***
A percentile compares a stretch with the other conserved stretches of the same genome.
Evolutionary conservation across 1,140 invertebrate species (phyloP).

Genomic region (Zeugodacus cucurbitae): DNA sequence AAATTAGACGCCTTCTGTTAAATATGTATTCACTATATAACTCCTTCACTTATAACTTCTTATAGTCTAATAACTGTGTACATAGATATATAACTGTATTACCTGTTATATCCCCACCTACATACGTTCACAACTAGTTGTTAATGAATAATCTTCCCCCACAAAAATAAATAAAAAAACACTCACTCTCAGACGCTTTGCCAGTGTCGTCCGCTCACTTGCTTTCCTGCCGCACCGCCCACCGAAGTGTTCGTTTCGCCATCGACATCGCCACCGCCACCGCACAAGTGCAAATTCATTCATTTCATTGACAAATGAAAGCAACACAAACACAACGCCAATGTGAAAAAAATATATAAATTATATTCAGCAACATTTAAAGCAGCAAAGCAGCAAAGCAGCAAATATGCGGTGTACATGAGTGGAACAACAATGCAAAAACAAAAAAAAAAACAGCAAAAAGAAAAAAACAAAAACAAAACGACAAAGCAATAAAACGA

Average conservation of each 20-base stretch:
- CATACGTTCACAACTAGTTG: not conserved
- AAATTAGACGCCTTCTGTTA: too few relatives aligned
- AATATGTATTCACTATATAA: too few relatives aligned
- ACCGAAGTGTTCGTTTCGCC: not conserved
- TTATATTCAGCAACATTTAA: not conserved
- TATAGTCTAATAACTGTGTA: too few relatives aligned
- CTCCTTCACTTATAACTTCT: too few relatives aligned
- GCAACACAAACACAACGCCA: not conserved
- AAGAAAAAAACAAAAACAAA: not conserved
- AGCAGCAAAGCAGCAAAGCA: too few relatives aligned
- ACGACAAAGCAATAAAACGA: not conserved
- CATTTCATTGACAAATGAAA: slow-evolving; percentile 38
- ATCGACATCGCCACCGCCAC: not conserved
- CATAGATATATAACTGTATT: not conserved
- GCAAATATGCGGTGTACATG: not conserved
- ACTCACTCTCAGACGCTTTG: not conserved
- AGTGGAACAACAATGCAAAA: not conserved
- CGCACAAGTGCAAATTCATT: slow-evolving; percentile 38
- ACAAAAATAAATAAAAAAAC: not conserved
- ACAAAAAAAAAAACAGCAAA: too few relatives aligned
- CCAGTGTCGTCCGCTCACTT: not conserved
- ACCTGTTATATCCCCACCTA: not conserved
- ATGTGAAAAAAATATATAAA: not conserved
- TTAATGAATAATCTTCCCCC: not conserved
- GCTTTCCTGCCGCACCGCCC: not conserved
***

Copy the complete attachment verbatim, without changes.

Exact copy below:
A percentile compares a stretch with the other conserved stretches of the same genome.
Evolutionary conservation across 1,140 invertebrate species (phyloP).

Genomic region (Zeugodacus cucurbitae): DNA sequence AAATTAGACGCCTTCTGTTAAATATGTATTCACTATATAACTCCTTCACTTATAACTTCTTATAGTCTAATAACTGTGTACATAGATATATAACTGTATTACCTGTTATATCCCCACCTACATACGTTCACAACTAGTTGTTAATGAATAATCTTCCCCCACAAAAATAAATAAAAAAACACTCACTCTCAGACGCTTTGCCAGTGTCGTCCGCTCACTTGCTTTCCTGCCGCACCGCCCACCGAAGTGTTCGTTTCGCCATCGACATCGCCACCGCCACCGCACAAGTGCAAATTCATTCATTTCATTGACAAATGAAAGCAACACAAACACAACGCCAATGTGAAAAAAATATATAAATTATATTCAGCAACATTTAAAGCAGCAAAGCAGCAAAGCAGCAAATATGCGGTGTACATGAGTGGAACAACAATGCAAAAACAAAAAAAAAAACAGCAAAAAGAAAAAAACAAAAACAAAACGACAAAGCAATAAAACGA

Average conservation of each 20-base stretch:
- CATACGTTCACAACTAGTTG: not conserved
- AAATTAGACGCCTTCTGTTA: too few relatives aligned
- AATATGTATTCACTATATAA: too few relatives aligned
- ACCGAAGTGTTCGTTTCGCC: not conserved
- TTATATTCAGCAACATTTAA: not conserved
- TATAGTCTAATAACTGTGTA: too few relatives aligned
- CTCCTTCACTTATAACTTCT: too few relatives aligned
- GCAACACAAACACAACGCCA: not conserved
- AAGAAAAAAACAAAAACAAA: not conserved
- AGCAGCAAAGCAGCAAAGCA: too few relatives aligned
- ACGACAAAGCAATAAAACGA: not conserved
- CATTTCATTGACAAATGAAA: slow-evolving; percentile 38
- ATCGACATCGCCACCGCCAC: not conserved
- CATAGATATATAACTGTATT: not conserved
- GCAAATATGCGGTGTACATG: not conserved
- ACTCACTCTCAGACGCTTTG: not conserved
- AGTGGAACAACAATGCAAAA: not conserved
- CGCACAAGTGCAAATTCATT: slow-evolving; percentile 38
- ACAAAAATAAATAAAAAAAC: not conserved
- ACAAAAAAAAAAACAGCAAA: too few relatives aligned
- CCAGTGTCGTCCGCTCACTT: not conserved
- ACCTGTTATATCCCCACCTA: not conserved
- ATGTGAAAAAAATATATAAA: not conserved
- TTAATGAATAATCTTCCCCC: not conserved
- GCTTTCCTGCCGCACCGCCC: not conserved